Out of most of the electronics I use, I have two, both of them speakers, that use a power adapter that simply steps down the voltage without rectifying it. Why did the designers choose to put the rectification circuitry in the speaker instead of the power adapter?

  • 1
    \$\begingroup\$ I have not seen it on speakers (all the powered speakers I saw were DC powered), but I did see it in a 56K US Robotics external modem of the late 1990s vintage, which was powered by a 18VAC (output) wall wart, and a pretty beefy one too, capable of 0.5A on the secondary. Looking at USR's web site, they still use AC output adapters, but the current models are of 9VAC 1A. \$\endgroup\$
    – Fizz
    Oct 15, 2014 at 23:21
  • \$\begingroup\$ Older dial-up modem needed bipolar supplies for analogue circuitry as well as RS-232 drivers and the AC supply was cheapest solution with just 2 wires. Some modems used 3 wire power connectors but part of it may have been to prevent third party transformers from causing out of tolerance supply. \$\endgroup\$
    – KalleMP
    Jan 24, 2017 at 21:37

3 Answers 3


One reason is that you usually need positive and negative voltage for audio amplifier. (Like +5, 0, -5 V).

Another reason: Some devices run directly on AC, e.g. Christmas light bulbs can do.

Yet another reason: Some devices need two different voltages, like 5 V and 12 V.

Yet another reason: An external step down transformer provides just safety. Voltages no higher than 50 V are usually accepted as safe (although not very safe with high current). So the transformer makes it safe, the rest is in the device.

  • \$\begingroup\$ I'm curious because everything else I have has rectification circuitry built into a power adapter that outputs DC. Why do (cheap) speakers in particular have AC adapters that output AC? \$\endgroup\$
    – user381521
    Dec 26, 2012 at 5:42
  • \$\begingroup\$ I expect there is an amplifier inside your speakers. So see the first sentence of my answer. You would need a special adapter with 3-wire power cable, but that wouldn't be cheap. Using a standard adapter is cheaper. Also, it probably provides better sound quality compared to solution with whole adapter built-in to the speaker. \$\endgroup\$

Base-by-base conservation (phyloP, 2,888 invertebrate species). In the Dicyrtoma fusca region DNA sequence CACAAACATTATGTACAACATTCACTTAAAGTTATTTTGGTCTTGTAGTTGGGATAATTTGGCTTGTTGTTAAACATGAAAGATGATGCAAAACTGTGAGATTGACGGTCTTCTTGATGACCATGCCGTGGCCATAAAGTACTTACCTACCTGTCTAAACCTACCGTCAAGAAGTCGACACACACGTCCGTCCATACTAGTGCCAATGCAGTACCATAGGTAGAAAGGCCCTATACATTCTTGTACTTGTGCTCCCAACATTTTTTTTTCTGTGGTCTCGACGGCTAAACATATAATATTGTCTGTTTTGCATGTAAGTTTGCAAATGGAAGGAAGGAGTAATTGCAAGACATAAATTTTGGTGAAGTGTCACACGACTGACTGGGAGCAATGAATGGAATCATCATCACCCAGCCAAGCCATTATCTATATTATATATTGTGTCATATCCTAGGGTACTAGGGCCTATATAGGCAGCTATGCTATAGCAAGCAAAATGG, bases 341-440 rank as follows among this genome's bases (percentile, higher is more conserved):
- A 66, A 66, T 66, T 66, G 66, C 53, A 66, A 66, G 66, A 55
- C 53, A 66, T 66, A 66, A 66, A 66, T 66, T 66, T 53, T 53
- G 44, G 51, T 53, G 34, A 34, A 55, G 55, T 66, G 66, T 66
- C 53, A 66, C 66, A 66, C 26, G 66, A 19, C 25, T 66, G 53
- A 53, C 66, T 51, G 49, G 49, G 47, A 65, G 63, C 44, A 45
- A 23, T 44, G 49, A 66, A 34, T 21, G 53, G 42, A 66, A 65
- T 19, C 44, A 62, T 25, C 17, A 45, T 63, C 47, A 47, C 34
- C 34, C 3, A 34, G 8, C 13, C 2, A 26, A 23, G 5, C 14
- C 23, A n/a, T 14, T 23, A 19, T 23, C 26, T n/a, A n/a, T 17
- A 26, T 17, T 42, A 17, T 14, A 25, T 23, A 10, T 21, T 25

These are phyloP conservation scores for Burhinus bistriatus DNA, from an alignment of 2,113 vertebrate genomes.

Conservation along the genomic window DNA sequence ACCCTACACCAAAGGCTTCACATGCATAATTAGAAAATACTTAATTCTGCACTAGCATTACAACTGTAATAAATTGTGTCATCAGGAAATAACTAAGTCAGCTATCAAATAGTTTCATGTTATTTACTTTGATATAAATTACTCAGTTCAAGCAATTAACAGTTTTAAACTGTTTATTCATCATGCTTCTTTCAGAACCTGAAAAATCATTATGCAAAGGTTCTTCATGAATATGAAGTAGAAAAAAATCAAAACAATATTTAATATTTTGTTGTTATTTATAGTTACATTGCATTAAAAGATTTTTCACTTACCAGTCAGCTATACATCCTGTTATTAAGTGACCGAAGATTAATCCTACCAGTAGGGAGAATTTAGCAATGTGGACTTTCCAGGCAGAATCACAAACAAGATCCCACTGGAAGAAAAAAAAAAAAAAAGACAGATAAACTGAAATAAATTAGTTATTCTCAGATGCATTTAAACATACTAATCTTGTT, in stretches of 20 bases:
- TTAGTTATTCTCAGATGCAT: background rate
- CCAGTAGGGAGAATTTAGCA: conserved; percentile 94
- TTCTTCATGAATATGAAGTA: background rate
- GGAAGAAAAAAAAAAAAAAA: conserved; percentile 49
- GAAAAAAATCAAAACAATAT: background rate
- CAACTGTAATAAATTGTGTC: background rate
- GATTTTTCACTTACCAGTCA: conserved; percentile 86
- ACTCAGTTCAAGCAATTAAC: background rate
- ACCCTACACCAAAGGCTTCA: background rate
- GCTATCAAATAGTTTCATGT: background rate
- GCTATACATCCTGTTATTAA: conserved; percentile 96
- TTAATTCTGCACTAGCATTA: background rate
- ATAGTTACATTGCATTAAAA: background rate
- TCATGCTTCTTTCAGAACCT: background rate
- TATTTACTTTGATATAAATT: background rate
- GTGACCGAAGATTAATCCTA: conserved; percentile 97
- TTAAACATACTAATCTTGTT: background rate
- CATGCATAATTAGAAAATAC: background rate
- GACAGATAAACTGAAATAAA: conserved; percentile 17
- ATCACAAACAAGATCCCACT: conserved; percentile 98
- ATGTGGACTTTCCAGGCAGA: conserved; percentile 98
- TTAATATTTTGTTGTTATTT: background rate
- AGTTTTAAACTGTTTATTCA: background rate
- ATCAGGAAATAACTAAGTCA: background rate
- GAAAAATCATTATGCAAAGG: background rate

– Al Kepp
    Dec 26, 2012 at 5:48
  • \$\begingroup\$ @AlKepp I don't get how you are supposed to have a differential power with only two wires, either AC or DC. \$\endgroup\$ Dec 26, 2012 at 8:54
  • 2
    \$\begingroup\$ Like this: play-hookey.com/ac_theory/power_supply/images/… Two wires from the transformer go into the rectifier, three wires go out +, 0, -. \$\endgroup\$
    – jippie
    Dec 26, 2012 at 8:59
  • \$\begingroup\$ @jippie: That's exactly what I mean. \$\endgroup\$
    – Al Kepp
    Dec 26, 2012 at 17:38

There could be any number of reasons it was done the way it was, and only the designers have those answers. Some possible scenarios:

A suitable transformer may not fit inside the device's enclosure.

In testing, the magnetic fields from the transformer may have caused unacceptable audible artifacts.

The transformer wall warts were cheaper than a chasis or PCB mount transformer.

  • \$\begingroup\$ For a low power device, what are the advantages of placing the rectification in the device rather than in the power adapter? \$\endgroup\$
    – user381521
    Dec 26, 2012 at 6:28
  • \$\begingroup\$ I just realized I entirely missed the question. It's still a design consideration. Without seeing the PCB or schematic, this is all speculation, but my vote goes to needing a split supply. There are ways to get the negative rail from the positive using a SMPS, but the current draw would be higher and increase the costs of the wallwart. These are all design considerations that need to be evaluated in terms of cost for mass production. \$\endgroup\$
    – Matt Young
    Dec 26, 2012 at 7:22

It can be two things, and since it's audio, probably both. The first, most electronic device companies specialize in one thing, the main product they sell. They tend not to get into the highly annoying area of power supplies. Their engineers figure out what voltage/current/quality power supply they need, and then they buy generics bulk from a Power Supply manufacturer (often paying extra for custom labeling or tighter quality control). It's just way cheaper that way.

The second thing would be, especially in audio devices, additional quality control. Might cost 10 cents for a ac to dc power supply compared to 5 cents to put in a rectifying stage inside the speakers while providing better rectifying control (eliminating cheap wall wart rippling or ground loop issues, shorter signal/power/trace lengths to deter emi etc), they will do it. The power supply manufacturer(s) might not have a cost-effective standard part with a quality dc output.


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